Tony wasn’t used to getting up
early and not having to be at work, but with a two-year-old on hand, he didn’t
exactly have the luxury of sleeping in. Tali had climbed out of his bed without
much difficulty – ninja baby – and padded
to the sofa where he slept, patting him on the face and saying, “Abba,” until he woke up.
This was going to take some
Even in the short time he’d known
her, Tony could see that Tali was so much like her mother. The way she moved,
so smoothly and almost stealthily, was so goddamn Ziva that his heart ached to
watch her. If only she had told him, they could have been a family.
“I’d have given everything up for
you and your Ima, you know,” he murmured,
nuzzling a kiss into the child’s curls. Would her hair be long and unruly like
Ziva’s? Only time would tell.
“Juice?” Tali asked, and Tony
grimaced. He didn’t exactly have the kind of beverages a toddler would need on
hand. They’d have to go to the store to pick up some supplies. Something he
might have thought of before he’d driven home, his head in a daze and his child
buckled securely into her car seat in the backseat of his car.
Luckily, there were still some
diapers left in the bag she’d come with, and Tony took care of changing her and
getting her ready to go out, blowing raspberries on her stomach and making her
giggle, the juice all but forgotten. He put Tali’s shoes on and led her out of
his apartment, turning momentarily to lock the door and instructing her to hold
onto his pocket.
She clung to his pocket for dear
life, her eyes so big in her head and so trusting, already.
“Ima,” she cried, and Tony’s
heart broke at the sound. How would he explain to this precious child that her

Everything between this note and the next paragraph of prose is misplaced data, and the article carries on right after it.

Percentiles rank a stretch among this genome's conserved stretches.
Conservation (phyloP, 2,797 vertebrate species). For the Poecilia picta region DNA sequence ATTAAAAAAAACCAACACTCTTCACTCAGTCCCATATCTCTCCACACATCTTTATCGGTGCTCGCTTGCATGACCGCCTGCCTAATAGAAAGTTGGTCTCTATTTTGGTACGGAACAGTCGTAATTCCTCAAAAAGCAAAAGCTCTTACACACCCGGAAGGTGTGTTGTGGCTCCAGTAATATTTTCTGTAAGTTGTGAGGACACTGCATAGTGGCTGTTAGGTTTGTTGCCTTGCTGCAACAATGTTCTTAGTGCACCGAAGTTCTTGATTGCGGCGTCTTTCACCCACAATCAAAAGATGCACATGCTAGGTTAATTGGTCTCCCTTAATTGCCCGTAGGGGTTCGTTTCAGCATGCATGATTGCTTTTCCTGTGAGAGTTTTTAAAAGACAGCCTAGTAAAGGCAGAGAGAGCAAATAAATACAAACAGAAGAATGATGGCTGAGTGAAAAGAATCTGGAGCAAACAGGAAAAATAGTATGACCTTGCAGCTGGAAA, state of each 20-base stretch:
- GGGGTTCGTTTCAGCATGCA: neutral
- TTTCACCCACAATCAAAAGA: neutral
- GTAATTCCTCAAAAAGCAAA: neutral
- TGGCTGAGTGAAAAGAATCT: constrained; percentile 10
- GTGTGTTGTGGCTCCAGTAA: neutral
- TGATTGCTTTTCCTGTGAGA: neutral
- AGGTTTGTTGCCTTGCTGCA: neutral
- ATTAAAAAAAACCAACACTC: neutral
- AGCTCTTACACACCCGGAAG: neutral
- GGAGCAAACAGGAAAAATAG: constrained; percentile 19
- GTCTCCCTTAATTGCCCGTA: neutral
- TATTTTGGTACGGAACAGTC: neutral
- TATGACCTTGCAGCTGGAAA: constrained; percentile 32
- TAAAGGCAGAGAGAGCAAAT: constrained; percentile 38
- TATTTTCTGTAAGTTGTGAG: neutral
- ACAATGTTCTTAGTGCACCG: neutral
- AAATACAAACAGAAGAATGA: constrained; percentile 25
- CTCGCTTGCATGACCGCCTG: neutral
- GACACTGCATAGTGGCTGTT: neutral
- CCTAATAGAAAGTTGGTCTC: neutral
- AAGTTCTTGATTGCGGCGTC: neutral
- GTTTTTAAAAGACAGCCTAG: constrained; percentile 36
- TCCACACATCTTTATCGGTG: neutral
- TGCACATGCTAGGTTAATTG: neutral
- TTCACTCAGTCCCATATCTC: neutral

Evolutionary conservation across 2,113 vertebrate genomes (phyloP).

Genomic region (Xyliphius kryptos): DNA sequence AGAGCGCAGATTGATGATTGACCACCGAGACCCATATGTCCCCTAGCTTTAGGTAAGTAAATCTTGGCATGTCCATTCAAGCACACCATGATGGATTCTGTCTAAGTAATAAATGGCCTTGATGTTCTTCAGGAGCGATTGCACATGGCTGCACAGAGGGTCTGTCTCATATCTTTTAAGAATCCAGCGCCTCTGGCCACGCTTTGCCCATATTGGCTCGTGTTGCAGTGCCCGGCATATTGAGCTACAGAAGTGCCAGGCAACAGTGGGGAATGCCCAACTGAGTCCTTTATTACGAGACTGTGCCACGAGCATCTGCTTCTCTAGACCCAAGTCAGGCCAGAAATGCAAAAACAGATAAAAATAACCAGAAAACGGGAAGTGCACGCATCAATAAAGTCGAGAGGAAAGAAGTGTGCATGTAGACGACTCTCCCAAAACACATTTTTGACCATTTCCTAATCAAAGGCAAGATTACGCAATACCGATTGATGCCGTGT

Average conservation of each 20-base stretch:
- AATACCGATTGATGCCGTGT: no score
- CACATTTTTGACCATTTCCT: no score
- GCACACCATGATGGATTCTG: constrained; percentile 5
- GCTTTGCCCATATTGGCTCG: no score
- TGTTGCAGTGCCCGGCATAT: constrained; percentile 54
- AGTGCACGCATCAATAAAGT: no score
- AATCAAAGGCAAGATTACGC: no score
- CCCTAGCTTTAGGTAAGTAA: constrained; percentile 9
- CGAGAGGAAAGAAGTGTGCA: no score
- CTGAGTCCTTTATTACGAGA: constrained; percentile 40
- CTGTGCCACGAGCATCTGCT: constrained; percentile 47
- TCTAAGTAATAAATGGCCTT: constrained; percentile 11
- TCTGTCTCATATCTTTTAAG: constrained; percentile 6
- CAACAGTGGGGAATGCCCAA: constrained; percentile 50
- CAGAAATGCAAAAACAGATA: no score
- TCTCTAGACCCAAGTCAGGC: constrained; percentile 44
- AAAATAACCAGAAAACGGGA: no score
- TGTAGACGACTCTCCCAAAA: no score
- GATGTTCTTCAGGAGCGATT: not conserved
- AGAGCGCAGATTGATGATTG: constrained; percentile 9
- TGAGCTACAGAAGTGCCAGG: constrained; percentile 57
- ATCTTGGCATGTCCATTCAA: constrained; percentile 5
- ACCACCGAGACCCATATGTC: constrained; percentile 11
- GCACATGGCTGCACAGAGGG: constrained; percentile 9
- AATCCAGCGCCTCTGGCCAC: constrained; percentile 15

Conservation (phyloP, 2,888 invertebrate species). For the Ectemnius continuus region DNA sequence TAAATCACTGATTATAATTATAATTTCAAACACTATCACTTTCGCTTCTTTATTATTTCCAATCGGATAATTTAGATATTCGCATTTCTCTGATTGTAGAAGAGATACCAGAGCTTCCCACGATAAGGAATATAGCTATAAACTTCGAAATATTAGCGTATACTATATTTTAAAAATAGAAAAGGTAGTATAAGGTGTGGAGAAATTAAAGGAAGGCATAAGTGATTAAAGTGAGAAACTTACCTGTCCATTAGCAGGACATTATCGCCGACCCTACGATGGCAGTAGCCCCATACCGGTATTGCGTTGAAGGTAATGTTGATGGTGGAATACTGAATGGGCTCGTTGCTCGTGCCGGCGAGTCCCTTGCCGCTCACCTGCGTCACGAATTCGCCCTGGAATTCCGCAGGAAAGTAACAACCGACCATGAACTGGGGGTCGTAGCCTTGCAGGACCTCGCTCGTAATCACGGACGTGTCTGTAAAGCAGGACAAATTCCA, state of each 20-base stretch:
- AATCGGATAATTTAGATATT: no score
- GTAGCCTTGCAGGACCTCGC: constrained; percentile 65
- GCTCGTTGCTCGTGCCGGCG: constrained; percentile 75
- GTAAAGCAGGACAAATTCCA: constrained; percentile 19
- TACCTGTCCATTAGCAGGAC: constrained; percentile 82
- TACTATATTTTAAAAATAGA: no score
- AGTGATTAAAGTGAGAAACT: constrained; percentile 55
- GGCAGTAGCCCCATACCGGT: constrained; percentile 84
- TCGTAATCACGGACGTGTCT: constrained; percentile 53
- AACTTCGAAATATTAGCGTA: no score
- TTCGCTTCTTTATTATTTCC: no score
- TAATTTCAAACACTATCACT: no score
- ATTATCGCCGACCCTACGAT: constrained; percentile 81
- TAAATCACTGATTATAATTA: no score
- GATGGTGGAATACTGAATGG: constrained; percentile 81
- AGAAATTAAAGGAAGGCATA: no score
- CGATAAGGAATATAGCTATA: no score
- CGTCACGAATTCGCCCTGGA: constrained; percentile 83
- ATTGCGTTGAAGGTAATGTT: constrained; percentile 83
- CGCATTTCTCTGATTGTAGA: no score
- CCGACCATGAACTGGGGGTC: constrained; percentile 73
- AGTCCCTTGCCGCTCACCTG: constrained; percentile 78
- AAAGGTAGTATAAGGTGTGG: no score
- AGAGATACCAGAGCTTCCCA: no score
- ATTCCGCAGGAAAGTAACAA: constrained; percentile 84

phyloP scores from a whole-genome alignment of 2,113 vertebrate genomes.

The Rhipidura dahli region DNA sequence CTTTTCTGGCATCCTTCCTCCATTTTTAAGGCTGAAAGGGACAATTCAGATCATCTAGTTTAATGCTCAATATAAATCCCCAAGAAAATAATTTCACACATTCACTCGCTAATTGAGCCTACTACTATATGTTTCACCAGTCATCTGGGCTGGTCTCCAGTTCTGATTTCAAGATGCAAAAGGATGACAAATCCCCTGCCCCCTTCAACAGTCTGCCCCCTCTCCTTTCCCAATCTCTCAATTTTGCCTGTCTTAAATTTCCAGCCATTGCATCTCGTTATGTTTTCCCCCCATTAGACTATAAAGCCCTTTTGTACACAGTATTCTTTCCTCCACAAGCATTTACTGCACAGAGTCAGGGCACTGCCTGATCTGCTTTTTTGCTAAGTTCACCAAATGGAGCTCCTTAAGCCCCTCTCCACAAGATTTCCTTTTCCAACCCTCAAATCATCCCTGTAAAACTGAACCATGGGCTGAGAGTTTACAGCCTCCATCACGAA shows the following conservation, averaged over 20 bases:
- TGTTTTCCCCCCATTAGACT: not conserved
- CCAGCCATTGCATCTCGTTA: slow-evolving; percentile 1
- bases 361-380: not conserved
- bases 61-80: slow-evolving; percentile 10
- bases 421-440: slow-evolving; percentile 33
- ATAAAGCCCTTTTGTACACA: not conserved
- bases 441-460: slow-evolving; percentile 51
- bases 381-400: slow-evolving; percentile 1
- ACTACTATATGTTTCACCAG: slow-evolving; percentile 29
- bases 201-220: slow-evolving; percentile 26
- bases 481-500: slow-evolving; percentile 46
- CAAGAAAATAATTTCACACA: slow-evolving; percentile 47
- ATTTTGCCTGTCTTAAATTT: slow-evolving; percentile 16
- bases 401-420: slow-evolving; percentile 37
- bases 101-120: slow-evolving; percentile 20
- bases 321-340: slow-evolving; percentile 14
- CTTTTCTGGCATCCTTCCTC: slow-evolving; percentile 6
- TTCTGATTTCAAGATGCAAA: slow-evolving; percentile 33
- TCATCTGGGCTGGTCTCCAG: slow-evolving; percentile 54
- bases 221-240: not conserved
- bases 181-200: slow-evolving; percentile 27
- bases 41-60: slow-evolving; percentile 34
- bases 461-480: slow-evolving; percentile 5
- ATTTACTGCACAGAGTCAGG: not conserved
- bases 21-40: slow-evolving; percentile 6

mama was gone? He shoved his key in his pocket and turned to take Tali’s hand
and lead her outside when he looked in the direction of his daughter.
He almost couldn’t speak. She
couldn’t be. She was – no. There was no way.
But Tali was already walking
toward her, rushing to give her mother a hug.
His jaw dropped, and he still
couldn’t speak. She couldn’t be. It wasn’t possible. “Come, tateleh,” Ziva instructed, and then Ziva
was there, touching him, wiping the tear that had fallen down his cheek.
It was only then that he was able
to speak again. “How?” And then the words all rushed out, at once. “You were –
you didn’t – the house … I saw it.
You … she … Tali … came without you. I thought … I …”
“I know, Tony. I am sorry.” And
then he was wrapping his arms around her, around her and his daughter, his family, and the tears came, he couldn’t
stop them. He sobbed with relief. Ziva was alive.
“I wanted to believe so badly,
but I couldn’t …” He couldn’t finish his sentence. She was here. Alive.
He held her tight. She was alive.
She was real. They were together. They had a child. Together. “I am so sorry,
Tony, for everything.”
She squeezed him tightly in response,
a soft chuckle leaving her mouth as she held him. “Never more so.”
“Ima, juice?” Tony had forgotten that Tali wanted juice. He’d
forgotten the whole of his existence ever since she came back into his life.
Everything was Ziva.
“We were heading to the store,”
he said sheepishly, knowing that Ziva would understand that he didn’t have any
juice in his apartment.
“Would you mind if I tag along?”
Tony finally let out a relieved sigh. She was here. Alive.
“Yes, Ima, come!”
Tony grinned, taking Tali by the
hand, and watched as Ziva took the other. “You heard the lady.”
“You love her already.”
“She is you, Ziva. She is us. Of